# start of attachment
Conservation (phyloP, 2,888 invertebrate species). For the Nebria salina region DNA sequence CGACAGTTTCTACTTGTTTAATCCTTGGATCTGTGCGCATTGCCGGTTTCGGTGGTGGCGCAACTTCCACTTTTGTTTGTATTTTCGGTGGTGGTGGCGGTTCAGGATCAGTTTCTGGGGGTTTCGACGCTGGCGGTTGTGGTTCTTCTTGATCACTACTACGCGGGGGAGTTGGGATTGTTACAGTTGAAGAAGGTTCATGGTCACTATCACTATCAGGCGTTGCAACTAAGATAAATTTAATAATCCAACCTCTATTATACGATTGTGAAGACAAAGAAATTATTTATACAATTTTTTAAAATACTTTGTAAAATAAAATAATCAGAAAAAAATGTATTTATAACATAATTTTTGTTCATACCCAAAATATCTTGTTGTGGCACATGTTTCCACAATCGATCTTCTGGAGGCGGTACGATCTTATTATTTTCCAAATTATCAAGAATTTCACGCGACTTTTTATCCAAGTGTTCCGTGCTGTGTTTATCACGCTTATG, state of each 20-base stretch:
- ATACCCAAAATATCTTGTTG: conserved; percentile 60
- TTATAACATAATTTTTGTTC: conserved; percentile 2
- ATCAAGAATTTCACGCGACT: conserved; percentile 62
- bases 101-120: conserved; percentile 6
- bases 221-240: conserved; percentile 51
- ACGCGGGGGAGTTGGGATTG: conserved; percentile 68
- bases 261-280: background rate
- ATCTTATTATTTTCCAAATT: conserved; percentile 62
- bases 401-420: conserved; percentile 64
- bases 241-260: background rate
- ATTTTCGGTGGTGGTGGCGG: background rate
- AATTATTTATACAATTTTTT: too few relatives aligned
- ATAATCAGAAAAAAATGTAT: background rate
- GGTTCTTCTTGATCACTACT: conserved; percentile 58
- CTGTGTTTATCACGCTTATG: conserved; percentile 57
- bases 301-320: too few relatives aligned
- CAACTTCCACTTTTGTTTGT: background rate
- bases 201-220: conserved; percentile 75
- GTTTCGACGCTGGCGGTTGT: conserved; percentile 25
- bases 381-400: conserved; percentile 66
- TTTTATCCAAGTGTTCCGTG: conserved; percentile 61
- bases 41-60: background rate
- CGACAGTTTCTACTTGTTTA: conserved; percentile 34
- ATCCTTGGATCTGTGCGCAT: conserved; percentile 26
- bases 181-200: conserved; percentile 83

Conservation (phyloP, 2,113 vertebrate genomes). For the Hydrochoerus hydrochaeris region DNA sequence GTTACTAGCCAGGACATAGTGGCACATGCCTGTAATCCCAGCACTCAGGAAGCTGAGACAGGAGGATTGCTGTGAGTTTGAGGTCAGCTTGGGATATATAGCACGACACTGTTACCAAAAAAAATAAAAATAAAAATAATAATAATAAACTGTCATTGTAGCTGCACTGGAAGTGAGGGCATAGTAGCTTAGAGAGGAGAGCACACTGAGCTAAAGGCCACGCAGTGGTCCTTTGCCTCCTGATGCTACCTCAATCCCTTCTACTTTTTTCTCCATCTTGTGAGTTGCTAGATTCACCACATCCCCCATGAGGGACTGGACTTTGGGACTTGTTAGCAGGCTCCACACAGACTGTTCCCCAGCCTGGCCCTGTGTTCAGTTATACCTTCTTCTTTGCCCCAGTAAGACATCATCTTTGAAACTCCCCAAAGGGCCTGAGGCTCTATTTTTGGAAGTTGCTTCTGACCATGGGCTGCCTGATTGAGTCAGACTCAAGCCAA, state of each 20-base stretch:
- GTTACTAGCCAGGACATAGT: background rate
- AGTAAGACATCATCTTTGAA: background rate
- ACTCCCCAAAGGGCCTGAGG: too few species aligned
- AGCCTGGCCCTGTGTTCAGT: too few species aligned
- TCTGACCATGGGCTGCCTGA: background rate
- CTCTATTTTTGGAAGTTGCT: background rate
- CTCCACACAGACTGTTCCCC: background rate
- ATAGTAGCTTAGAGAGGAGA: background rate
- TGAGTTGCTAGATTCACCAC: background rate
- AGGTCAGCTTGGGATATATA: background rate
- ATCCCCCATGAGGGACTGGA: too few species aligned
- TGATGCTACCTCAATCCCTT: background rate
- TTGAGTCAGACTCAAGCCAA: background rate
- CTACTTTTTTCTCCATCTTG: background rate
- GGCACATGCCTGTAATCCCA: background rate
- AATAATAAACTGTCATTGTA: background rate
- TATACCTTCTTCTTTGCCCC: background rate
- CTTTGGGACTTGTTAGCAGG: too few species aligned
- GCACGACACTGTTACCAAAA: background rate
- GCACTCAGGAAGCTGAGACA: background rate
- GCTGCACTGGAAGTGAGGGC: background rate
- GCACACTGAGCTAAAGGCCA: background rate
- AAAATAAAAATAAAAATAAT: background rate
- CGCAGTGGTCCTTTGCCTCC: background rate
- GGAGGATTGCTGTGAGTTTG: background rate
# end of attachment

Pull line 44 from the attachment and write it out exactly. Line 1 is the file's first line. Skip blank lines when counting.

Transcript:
- TATACCTTCTTCTTTGCCCC: background rate